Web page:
REACTIVE CONTROL FOR MULTI-AGENT ROBOTIC SYSTEMS IN HOSTILE ENVIRONMENTS
ARPA Task #A447 Summary
- Project Summary
- Significant Events
- Presentation Charts
Georgia Institute of Technology
PRINCIPAL INVESTIGATOR: Prof. Ronald C. Arkin
- TEAM MEMBERS / GRADUATE STUDENTS:
- Dr. Jonathan Cameron, Research Scientist
Khaled Ali, Ph.D. Student
Tucker Balch, Ph.D. Student
Douglas MacKenzie, Ph.D. Student
TITLE OF EFFORT:
Reactive Control for Multi-Agent Robotic Systems in Hostile Environments
The application of behavior-based robotics to a team of military
vehicles is being conducted through the development of 3 major
research products: formation control software to enforce spatial
relationships between team members; MissionLab mission
specification software to facilitate straightforward end-user
premission planning capabilities; and team teleautonomy to provide
seamless run-time human commander/robot team guidance.
Our objective is to provide robust coordinated performance for
teams of robotic systems operating in hostile environments through
the use of a flexible reactive control system. Demonstrations are
being conducted, both within our laboratory and in the context of
ARPA's UGV Demo II Program. Test domains are assumed to be
hostile, where individual agents may perish and electronic
countermeasures may be in effect, potentially disrupting
communications between the robots.
- Formation Control:
- Specific behaviors for line, column, wedge, and
diamond formations have been developed for use in military scout
mission by extending our schema-based control paradigm. Various
referencing schemes, including unit-centered and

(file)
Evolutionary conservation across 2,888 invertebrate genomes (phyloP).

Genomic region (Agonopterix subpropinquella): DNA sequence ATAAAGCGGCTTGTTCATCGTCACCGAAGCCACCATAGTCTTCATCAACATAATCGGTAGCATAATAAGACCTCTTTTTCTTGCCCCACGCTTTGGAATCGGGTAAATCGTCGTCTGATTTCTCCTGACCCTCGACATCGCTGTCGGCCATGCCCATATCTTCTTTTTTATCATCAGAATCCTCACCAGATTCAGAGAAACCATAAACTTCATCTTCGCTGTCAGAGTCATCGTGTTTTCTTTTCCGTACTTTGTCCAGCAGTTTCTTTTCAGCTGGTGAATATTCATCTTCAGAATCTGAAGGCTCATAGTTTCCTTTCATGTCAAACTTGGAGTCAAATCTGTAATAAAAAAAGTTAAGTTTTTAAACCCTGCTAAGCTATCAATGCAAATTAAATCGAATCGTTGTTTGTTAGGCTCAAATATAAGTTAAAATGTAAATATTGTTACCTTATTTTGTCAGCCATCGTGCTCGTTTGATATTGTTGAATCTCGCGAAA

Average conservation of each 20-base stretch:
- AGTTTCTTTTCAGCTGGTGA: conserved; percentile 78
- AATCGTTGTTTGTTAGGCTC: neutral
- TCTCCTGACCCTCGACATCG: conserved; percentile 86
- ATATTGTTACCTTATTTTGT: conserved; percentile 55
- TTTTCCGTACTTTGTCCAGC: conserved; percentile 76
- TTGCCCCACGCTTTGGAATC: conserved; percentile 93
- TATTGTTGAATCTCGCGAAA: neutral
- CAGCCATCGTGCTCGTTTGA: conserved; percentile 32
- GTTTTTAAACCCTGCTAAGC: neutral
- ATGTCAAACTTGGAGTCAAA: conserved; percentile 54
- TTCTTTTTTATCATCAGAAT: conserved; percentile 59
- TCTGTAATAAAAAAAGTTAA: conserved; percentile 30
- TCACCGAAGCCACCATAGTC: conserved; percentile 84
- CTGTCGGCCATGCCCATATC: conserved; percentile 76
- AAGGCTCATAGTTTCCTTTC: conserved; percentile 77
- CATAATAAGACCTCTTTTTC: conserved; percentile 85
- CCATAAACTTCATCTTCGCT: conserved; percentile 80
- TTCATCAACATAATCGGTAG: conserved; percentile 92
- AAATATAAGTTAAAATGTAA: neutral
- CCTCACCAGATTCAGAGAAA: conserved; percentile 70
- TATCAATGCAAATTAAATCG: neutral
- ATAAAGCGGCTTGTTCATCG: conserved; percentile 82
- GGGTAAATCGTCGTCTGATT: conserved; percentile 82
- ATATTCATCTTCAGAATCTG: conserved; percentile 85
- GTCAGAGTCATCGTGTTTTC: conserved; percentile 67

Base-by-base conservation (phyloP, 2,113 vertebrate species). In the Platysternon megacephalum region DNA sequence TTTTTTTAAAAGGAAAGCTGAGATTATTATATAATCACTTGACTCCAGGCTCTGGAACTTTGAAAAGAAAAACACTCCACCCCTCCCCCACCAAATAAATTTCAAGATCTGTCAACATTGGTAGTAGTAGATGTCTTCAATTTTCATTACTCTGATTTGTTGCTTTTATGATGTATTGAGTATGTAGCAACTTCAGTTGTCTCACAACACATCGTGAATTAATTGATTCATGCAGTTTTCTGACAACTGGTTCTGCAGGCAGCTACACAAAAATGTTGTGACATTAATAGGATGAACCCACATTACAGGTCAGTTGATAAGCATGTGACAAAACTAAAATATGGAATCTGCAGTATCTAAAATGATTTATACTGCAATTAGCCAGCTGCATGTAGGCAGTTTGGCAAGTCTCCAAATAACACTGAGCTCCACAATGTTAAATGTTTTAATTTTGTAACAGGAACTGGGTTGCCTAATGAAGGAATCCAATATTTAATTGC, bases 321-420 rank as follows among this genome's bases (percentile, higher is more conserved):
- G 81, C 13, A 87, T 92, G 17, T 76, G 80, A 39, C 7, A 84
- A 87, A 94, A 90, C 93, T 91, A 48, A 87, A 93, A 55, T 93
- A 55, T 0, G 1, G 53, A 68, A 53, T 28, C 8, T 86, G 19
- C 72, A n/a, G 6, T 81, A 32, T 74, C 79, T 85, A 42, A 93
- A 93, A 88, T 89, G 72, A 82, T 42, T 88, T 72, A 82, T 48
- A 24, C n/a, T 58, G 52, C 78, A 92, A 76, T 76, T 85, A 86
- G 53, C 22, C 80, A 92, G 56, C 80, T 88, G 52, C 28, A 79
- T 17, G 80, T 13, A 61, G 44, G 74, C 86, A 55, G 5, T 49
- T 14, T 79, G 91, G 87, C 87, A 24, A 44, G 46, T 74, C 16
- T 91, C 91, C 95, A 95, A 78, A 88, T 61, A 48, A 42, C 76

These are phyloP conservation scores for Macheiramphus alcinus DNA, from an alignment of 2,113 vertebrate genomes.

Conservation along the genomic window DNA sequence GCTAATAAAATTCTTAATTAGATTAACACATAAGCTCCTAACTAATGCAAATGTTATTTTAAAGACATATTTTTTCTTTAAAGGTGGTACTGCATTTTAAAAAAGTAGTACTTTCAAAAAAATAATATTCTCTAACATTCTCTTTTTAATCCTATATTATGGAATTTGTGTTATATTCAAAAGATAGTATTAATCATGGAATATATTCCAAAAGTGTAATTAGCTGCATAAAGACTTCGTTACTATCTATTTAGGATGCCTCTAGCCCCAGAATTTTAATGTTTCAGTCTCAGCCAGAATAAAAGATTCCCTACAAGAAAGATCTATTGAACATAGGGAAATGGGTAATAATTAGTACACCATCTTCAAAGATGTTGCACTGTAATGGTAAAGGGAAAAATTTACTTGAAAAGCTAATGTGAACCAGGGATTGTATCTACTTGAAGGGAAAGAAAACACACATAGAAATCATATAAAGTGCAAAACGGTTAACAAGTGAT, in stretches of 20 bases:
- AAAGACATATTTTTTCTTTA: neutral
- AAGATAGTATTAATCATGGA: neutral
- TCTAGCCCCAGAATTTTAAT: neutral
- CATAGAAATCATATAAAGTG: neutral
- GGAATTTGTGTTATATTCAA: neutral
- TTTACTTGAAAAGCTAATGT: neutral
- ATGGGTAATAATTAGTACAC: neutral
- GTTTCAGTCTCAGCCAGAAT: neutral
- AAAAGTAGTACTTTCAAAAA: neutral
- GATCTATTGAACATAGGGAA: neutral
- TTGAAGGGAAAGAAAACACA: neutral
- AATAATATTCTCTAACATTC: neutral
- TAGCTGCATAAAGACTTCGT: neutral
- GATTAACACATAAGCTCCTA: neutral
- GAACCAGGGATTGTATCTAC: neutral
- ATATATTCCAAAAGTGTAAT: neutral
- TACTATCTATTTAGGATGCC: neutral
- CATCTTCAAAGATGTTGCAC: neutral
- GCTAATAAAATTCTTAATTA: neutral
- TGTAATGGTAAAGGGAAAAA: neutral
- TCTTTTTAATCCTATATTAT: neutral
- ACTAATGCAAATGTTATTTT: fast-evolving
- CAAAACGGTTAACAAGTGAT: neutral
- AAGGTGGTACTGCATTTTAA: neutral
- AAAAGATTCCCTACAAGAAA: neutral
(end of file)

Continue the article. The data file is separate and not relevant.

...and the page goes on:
leader-referenced, are used to establish the basis for the spatial
relationships between vehicles.
- Mission Specification:
- MissionLab is an integrated development
environment for the construction, evaluation, reuse, and control
of multiagent robot control software. Developing a multiagent
robot configuration involves three steps: determining an
appropriate set of skills for each individual agent; translating
these skills into sets of suitable behavioral assemblages; and the
construction of suitable coordination mechanisms to ensure that
the desired assemblages are deployed correctly over the life of
- Team Teleautonomy:
- Two different means by which a human operator
can interact with a team of vehicles are provided: Basic
Teleautonomy where the operator appears to the control system as
another reactive behavior, biasing the team to move in the
direction specified while maintaining all other active behaviors
such as obstacle avoidance; and Advanced Teleautonomy where the
operator is permitted to alter, on the fly, the relative
behavioral composition of the entire robotic team, for example by
making it more aggressive when required by the situation.
Substantial progress was achieved within the last year. Various
formation control behaviors have been developed and tested both in
simulation and within robotic vehicles. A preliminary version of
MissionLab software has been developed and will be subjected to
usability studies in the upcoming year for further
refinement. Basic team teleautonomy has been completed and a
preliminary version of advanced teleautonomy is under development.
Software delivered to Lockheed-Martin for integration into UGV
Demo C includes formation control and basic teleautonomy. Both of
these have been integrated into their system and will be used in